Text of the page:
Major crops that cause soil erosion include coffee, cotton, tea, tobacco, palm oil, soybean, and wheat that can increase soil erosion beyond the soil’s ability to maintain itself.
- Types or Forms of Soil Erosion
- Various Causes of Soil Erosion
- Harmful Effects of Soil Erosion
- Impressive Solutions to Soil Erosion
Types or Forms of Soil Erosion
1. Sheet Erosion
Sheet Erosion by water is almost invisible. Lighter colored soils are a sign that over the years, erosion has taken its toll.
2. Wind Erosion
Wind Erosion is highly visible. Although it is a problem, water erosion is generally much more severe.
3. Rill Erosion
Rill Erosion happens with heavy rains and usually creates small rills over hillsides making farming difficult.
4. Gully Erosion
Gully Erosion occurs when water runoff removes soil along drainage lines and makes gullies; some of them are huge and impossible to cross with farm machinery.
5. Ephemeral Erosion
Ephemeral Erosion usually occurs in natural depressions. It differs from gully erosion that the area can be crossed by farm equipment.
6. Bank Erosion
Bank Erosion refers to the wearing away of the banks of a stream or river. Generally, constructed drainage channels and natural streams act as outlets for subsurface drainage systems and surface water runoff. It is the progressive undercutting, scouring and slumping of these drainage ways.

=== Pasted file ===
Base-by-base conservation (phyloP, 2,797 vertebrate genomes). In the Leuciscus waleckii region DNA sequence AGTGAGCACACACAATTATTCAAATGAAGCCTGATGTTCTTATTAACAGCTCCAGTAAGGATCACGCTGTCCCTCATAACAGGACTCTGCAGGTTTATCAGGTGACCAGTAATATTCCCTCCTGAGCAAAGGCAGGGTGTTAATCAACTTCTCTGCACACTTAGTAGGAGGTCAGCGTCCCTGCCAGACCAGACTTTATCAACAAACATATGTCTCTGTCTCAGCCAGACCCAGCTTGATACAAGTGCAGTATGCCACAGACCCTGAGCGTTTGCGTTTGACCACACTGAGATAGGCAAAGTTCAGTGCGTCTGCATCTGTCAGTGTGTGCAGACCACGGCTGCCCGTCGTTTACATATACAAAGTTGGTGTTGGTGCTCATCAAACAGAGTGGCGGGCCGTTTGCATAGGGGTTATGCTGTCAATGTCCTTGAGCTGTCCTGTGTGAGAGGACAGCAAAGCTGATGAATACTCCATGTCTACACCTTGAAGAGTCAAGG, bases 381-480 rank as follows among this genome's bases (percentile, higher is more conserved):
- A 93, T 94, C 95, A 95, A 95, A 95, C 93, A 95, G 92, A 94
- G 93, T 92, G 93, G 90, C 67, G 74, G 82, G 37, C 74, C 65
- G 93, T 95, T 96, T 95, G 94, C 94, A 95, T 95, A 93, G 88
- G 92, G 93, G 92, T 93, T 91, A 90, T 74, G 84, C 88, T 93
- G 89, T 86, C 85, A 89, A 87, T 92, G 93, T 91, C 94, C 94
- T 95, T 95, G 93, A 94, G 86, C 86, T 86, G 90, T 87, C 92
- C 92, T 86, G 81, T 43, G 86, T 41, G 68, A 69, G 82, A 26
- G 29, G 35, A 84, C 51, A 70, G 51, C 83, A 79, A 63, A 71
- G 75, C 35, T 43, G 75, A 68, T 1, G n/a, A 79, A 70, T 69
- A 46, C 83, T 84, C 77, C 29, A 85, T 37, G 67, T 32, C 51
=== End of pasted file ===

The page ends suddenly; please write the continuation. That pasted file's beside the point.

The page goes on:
Various Causes of Soil Erosion
As mentioned, the predominant causes of soil erosion are either related to naturally-occurring events or influenced by the presence of human activity. Some of the principal causes of soil erosion include:
1. Rain and Rainwater Runoff
During heavy rains, soil erosion is common. First of all, the water starts to break down the soil, dispersing the materials it is made of.
Typically, rainwater runoff will impact lighter materials like silt, organic matter, and finer sand particles, but in heavy rainfall, this can also include the larger material components.
When land is worked through crops or other agricultural processes, it reduces the overall structure of the soil, in addition to reducing the levels of organic matter, making it more susceptible to the effects of rain and water.
Tilling in particular, because it often breaks up and softens the structure of the soil, can be a major contributor to erosion. Farming practices that reduce this activity tend to have far fewer issues with soil erosion.
3. The slope of the Land
The physical characteristics of the land can also contribute to soil erosion. Important terrain characteristics for soil erosion are slope gradient, length, aspect and shape.